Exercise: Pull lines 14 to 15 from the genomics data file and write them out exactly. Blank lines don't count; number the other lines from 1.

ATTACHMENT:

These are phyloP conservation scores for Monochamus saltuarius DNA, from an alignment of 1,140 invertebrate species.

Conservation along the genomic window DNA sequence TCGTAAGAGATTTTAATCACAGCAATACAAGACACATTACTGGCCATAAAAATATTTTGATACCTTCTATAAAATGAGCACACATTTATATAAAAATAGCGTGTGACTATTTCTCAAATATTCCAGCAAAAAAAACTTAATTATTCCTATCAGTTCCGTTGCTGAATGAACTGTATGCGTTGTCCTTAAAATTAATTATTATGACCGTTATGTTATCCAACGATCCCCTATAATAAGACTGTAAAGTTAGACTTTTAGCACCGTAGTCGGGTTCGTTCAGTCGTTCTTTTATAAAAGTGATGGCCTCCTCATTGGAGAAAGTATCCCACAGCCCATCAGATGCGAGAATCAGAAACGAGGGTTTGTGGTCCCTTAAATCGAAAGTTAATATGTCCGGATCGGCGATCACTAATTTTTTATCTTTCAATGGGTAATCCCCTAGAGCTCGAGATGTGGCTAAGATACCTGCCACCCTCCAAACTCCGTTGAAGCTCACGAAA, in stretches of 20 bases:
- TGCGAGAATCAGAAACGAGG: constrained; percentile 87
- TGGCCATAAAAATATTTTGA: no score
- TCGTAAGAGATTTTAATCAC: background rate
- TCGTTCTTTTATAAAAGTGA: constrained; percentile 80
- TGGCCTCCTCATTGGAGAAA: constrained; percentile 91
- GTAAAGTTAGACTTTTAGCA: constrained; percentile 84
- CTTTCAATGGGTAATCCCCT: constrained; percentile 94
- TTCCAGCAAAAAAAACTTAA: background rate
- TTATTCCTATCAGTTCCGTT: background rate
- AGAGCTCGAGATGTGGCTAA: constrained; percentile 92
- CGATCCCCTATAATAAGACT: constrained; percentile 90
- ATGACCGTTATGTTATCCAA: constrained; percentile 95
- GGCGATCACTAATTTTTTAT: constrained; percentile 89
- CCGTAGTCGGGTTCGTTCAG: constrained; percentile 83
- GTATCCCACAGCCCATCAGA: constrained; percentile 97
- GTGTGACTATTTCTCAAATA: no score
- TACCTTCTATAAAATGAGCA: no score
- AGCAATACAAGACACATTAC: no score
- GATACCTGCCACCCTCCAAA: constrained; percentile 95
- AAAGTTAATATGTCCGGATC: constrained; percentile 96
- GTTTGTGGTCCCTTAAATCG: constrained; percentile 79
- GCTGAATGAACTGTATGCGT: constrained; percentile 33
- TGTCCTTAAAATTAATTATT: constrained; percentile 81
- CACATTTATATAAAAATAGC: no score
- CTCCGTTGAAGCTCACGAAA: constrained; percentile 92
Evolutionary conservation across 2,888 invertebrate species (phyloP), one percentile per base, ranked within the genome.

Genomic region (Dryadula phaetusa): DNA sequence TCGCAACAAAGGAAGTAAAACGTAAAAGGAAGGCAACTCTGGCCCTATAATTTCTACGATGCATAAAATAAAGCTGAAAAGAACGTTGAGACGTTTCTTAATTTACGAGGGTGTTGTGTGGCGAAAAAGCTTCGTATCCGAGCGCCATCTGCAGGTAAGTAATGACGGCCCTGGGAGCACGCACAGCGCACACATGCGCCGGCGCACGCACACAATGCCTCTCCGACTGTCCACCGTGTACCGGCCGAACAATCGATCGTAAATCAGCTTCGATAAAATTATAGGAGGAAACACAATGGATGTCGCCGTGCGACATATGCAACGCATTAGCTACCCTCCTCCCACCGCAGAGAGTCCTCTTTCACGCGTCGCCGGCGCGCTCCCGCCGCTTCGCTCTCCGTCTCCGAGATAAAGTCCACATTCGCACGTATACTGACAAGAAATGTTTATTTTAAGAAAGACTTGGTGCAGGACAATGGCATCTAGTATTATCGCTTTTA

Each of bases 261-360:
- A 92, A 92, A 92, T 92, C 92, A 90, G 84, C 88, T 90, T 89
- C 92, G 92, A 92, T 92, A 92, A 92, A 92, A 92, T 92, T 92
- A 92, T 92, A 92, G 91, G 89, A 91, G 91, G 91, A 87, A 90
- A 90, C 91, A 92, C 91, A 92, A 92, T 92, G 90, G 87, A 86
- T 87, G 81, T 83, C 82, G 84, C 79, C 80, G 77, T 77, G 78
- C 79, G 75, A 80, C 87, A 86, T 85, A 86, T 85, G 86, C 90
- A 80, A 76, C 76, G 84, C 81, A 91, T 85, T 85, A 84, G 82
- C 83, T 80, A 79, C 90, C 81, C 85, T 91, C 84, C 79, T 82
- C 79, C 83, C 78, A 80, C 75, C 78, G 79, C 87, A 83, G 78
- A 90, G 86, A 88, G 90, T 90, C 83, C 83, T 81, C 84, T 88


- ATGACCGTTATGTTATCCAA: constrained; percentile 95
- GGCGATCACTAATTTTTTAT: constrained; percentile 89